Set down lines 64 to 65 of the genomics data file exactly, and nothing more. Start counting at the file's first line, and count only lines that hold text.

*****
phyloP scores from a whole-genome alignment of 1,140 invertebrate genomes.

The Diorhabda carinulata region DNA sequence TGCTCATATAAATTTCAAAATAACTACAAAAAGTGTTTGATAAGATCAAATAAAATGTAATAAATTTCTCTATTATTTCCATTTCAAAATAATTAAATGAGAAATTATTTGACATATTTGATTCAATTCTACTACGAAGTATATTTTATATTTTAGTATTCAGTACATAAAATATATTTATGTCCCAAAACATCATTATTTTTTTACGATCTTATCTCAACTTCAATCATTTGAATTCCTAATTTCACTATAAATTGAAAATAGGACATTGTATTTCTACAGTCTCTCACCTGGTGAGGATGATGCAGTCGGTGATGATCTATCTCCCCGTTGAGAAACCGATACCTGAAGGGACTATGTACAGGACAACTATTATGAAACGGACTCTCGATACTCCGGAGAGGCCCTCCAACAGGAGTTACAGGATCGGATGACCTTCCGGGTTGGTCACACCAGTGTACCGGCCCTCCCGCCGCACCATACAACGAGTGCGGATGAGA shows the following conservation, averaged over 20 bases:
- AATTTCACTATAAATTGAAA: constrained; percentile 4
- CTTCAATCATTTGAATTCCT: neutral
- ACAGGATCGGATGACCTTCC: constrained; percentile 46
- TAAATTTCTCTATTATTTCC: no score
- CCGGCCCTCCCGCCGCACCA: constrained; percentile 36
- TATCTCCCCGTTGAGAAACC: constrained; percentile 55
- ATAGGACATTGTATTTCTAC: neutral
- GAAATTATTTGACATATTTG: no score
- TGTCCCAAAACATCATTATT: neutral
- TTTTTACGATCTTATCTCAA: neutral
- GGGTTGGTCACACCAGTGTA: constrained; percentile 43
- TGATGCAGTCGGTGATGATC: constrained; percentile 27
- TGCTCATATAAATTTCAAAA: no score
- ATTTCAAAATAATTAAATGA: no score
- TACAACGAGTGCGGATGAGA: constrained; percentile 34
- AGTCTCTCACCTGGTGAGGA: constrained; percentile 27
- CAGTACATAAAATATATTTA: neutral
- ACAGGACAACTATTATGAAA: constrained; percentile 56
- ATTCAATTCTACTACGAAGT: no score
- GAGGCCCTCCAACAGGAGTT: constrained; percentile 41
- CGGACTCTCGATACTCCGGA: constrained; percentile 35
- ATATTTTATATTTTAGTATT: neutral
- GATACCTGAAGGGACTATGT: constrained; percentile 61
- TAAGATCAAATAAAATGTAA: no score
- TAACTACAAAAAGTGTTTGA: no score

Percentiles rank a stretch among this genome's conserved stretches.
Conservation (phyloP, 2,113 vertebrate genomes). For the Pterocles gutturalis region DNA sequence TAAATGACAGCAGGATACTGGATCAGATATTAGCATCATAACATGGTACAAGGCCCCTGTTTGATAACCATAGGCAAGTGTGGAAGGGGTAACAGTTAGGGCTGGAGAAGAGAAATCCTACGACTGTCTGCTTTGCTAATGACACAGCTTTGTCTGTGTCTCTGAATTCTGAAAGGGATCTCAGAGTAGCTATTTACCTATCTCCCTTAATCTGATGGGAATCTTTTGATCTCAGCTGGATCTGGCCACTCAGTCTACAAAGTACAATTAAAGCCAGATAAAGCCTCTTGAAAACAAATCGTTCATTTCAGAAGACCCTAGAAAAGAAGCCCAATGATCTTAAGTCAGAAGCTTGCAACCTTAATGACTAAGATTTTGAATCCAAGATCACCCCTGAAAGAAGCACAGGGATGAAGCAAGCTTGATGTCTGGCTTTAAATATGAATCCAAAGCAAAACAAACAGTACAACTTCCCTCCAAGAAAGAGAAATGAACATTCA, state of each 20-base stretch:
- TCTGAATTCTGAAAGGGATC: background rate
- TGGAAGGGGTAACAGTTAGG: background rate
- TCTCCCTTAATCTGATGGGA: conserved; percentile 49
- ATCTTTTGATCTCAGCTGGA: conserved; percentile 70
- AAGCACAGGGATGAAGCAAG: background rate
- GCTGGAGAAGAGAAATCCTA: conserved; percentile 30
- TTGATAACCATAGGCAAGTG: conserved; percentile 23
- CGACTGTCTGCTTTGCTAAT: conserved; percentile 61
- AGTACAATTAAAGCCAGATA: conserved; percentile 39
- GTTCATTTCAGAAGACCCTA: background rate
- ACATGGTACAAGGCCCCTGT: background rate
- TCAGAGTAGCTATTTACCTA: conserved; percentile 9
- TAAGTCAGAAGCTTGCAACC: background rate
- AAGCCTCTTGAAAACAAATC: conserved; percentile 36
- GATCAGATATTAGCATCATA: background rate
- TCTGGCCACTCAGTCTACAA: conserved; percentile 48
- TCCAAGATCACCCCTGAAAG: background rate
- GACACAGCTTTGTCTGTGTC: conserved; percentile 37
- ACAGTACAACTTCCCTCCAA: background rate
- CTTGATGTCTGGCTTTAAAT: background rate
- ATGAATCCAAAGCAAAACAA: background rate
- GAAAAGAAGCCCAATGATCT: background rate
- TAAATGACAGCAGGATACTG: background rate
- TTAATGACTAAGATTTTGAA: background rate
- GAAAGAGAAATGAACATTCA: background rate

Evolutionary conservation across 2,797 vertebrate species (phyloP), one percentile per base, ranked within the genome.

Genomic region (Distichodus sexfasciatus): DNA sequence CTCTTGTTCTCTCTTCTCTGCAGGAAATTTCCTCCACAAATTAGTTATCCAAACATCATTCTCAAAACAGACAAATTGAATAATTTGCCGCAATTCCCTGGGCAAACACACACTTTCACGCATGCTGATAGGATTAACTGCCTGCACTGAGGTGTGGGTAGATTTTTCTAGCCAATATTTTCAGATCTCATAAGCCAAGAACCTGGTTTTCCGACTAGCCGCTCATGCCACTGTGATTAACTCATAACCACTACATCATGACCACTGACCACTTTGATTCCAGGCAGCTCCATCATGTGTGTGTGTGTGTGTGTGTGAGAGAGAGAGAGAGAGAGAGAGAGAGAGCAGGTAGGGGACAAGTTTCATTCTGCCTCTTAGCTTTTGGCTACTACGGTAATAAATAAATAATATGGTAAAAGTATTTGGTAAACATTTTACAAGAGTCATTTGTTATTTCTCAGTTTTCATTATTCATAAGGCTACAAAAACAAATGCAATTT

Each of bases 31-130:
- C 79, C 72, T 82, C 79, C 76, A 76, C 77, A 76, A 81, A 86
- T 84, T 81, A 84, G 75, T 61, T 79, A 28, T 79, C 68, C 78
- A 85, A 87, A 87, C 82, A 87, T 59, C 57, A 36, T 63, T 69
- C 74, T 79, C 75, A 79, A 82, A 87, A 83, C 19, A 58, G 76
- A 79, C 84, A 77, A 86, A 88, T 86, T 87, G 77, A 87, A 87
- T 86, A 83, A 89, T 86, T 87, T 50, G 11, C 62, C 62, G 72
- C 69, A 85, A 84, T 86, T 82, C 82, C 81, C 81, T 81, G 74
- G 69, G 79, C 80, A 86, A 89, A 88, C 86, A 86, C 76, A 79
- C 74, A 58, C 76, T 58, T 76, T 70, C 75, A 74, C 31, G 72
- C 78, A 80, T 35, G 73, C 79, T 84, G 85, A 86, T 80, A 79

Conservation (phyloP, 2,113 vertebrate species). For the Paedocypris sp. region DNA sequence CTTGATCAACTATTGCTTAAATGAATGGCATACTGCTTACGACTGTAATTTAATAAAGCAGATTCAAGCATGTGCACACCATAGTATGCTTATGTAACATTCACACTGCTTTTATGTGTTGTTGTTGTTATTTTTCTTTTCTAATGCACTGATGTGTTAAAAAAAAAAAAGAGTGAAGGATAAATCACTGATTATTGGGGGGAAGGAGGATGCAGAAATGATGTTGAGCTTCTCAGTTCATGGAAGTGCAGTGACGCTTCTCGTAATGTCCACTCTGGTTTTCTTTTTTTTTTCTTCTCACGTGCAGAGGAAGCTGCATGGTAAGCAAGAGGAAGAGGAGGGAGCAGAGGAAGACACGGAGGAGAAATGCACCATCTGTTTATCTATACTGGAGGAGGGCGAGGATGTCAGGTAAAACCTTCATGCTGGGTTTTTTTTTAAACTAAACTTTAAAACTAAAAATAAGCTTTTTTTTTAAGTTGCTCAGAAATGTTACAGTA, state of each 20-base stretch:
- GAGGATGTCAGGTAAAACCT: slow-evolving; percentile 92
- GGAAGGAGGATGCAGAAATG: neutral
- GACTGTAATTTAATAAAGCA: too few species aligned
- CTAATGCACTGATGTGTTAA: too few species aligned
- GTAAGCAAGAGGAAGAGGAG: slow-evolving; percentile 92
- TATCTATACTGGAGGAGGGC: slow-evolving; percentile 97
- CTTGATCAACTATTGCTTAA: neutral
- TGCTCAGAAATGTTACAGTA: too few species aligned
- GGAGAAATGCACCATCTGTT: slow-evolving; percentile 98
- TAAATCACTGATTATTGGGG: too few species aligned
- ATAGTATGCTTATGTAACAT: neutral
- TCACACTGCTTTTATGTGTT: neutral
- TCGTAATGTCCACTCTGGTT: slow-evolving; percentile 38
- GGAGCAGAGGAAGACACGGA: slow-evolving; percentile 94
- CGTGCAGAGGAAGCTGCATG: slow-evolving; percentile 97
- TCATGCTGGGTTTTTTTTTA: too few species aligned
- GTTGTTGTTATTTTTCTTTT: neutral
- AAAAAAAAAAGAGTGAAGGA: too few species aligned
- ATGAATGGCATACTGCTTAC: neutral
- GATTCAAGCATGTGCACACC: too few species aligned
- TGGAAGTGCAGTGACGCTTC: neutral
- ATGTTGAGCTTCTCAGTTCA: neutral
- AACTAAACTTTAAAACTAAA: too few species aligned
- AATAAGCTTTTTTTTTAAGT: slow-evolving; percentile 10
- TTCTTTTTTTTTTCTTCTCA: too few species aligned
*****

- C 69, A 85, A 84, T 86, T 82, C 82, C 81, C 81, T 81, G 74
- G 69, G 79, C 80, A 86, A 89, A 88, C 86, A 86, C 76, A 79